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The Public Sector, why so ineffective?

July 15, 2012

People created our institutions.  Public or private, our institutions reflect human nature.  Public institutions start with real disadvantages in efficiency and effectiveness which require higher costs or innovative designs to overcome.  What are some of these real disadvantages?

  • In the world of public institutions, the choices are framed and the decisions are made in the political arena.  Most of us have noticed that the staffing of government bureaus is not designed to improve the citizen’s experience.  Political considerations rule.
  • Management in the public sector is denied many useful incentives.  Their ability to reward exceptional performance with a bonus, a merit raise or a promotion is very limited.  Their power to sanction poor performance with pay cuts, suspensions or termination is almost always zero.  Incentives matter and the lack of positive or negative incentives is a serious barrier to effective performance.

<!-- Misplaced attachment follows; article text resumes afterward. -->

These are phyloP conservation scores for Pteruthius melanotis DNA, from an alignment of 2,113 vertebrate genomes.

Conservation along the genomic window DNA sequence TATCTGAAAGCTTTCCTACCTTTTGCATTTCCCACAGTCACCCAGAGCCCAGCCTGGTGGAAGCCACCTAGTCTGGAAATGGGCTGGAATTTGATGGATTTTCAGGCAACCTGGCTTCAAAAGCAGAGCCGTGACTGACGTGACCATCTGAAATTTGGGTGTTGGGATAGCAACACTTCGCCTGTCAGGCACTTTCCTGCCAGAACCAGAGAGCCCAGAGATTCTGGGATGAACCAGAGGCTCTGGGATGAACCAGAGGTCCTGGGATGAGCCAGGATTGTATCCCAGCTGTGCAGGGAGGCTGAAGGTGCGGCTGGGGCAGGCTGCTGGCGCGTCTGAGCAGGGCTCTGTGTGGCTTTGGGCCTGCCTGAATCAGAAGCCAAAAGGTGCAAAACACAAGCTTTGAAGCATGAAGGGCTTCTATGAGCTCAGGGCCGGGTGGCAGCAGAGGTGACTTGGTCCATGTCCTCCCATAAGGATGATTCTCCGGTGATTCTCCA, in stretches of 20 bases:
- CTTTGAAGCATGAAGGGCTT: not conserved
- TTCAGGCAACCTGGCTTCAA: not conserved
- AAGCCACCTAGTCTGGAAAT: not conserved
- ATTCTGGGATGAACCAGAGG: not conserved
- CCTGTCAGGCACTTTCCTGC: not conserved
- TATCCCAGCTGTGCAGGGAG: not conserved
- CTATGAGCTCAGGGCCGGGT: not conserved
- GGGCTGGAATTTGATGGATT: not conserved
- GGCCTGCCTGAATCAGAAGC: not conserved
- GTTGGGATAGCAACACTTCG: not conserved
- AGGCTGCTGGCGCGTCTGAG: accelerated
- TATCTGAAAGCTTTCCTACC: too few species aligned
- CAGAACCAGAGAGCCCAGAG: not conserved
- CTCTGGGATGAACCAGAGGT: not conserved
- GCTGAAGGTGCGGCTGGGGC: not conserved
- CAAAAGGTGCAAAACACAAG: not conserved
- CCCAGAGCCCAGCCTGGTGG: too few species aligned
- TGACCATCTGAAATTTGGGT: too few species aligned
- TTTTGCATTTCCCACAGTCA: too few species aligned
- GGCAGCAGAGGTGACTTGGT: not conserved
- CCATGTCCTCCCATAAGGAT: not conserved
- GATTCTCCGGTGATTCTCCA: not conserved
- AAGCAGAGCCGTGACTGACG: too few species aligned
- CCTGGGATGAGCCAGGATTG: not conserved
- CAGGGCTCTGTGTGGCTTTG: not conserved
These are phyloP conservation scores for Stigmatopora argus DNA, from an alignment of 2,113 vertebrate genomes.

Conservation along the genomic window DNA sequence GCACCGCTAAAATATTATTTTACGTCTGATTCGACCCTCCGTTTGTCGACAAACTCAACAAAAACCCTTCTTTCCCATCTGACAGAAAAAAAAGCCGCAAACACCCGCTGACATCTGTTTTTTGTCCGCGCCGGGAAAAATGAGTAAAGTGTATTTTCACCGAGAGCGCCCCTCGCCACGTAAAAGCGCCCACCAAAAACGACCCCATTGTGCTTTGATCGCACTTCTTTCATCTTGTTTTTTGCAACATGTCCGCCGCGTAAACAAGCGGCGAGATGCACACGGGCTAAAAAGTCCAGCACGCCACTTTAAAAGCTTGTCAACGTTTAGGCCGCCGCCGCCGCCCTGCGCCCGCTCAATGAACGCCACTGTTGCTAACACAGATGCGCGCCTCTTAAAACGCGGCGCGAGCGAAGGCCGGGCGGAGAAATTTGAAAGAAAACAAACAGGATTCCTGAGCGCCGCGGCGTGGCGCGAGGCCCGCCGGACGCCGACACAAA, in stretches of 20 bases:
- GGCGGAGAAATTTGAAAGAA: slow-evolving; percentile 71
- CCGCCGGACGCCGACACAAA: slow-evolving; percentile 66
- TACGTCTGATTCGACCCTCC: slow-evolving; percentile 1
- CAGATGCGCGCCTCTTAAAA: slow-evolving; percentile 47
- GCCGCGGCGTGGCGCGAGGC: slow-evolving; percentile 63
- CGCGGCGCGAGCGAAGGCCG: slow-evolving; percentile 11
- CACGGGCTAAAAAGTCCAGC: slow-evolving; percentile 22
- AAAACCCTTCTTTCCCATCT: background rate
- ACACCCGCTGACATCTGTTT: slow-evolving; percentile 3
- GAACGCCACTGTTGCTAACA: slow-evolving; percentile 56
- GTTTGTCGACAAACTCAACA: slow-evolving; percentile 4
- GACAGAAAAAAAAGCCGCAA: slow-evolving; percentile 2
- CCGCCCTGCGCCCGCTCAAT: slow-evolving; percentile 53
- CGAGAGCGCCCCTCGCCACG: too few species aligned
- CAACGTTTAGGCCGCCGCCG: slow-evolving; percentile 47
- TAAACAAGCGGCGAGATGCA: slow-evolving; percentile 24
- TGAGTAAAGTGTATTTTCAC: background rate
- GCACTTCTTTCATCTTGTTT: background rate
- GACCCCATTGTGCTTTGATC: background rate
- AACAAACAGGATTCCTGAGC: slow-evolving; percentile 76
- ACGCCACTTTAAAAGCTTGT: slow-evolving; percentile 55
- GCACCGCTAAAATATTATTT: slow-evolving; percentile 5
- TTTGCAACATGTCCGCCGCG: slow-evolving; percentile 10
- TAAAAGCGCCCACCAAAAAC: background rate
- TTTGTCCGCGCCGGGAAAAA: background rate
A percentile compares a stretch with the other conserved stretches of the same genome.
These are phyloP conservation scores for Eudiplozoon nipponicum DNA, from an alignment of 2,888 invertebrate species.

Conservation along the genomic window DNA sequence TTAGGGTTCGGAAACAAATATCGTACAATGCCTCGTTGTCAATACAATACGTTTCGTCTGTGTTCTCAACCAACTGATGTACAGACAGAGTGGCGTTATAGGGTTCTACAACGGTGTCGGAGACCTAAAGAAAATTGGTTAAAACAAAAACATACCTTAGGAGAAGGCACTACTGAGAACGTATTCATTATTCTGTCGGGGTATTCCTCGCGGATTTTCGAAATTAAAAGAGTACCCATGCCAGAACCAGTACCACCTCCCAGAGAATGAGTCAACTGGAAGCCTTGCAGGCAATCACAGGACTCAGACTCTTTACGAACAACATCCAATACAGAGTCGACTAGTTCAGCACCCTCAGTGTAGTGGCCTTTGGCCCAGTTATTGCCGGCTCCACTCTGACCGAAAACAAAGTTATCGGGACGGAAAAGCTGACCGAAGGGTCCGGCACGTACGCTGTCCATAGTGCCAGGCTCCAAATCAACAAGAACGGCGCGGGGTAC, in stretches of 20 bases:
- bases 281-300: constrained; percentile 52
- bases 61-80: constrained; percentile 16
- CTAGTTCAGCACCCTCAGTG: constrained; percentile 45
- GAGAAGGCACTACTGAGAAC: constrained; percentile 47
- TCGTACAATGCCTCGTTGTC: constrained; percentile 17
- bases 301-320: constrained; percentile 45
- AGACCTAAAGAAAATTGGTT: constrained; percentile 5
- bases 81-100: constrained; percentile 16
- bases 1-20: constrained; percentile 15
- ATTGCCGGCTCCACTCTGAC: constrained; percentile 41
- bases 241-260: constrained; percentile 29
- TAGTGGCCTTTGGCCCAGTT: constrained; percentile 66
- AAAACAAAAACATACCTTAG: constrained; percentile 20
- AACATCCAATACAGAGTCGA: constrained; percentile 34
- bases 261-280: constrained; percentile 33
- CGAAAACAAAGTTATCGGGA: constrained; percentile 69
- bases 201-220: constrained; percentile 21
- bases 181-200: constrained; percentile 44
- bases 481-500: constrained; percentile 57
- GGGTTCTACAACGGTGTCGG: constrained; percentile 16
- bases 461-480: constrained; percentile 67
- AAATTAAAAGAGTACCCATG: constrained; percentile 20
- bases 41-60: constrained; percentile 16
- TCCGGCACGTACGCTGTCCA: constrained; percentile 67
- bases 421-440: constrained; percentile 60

• Even when the public institution does a poor job of delivering their service, force is frequently used to compel compliance.

Jefferson County, Alabama (where I live) has well documented financial issues which caused it to close all but one location for renewing auto tags.  Consequently the typical wait at has grown from one hour to four or more hours.  Every person in that line is waiting to pay for an expensive piece of paper.  Despite this clear failure to perform their defined “Public Service” you will still be pulled over and assessed a large fine if you choose to skip the line and fail to renew.

Imagine how your local grocery store would react to a four hour wait in their checkout line.  More lines would open, managers would run registers, breaks would be put off until the lines were gone.  They would react to the changing situation and quickly if they wanted to survive.

Having denied our public institutions so many tools that are needed to perform their job effectively, is it any wonder that they are less efficient than they could be?  The real question is how could we redesign a public sector institution to offer more choices so the public could pressure them to perform better.

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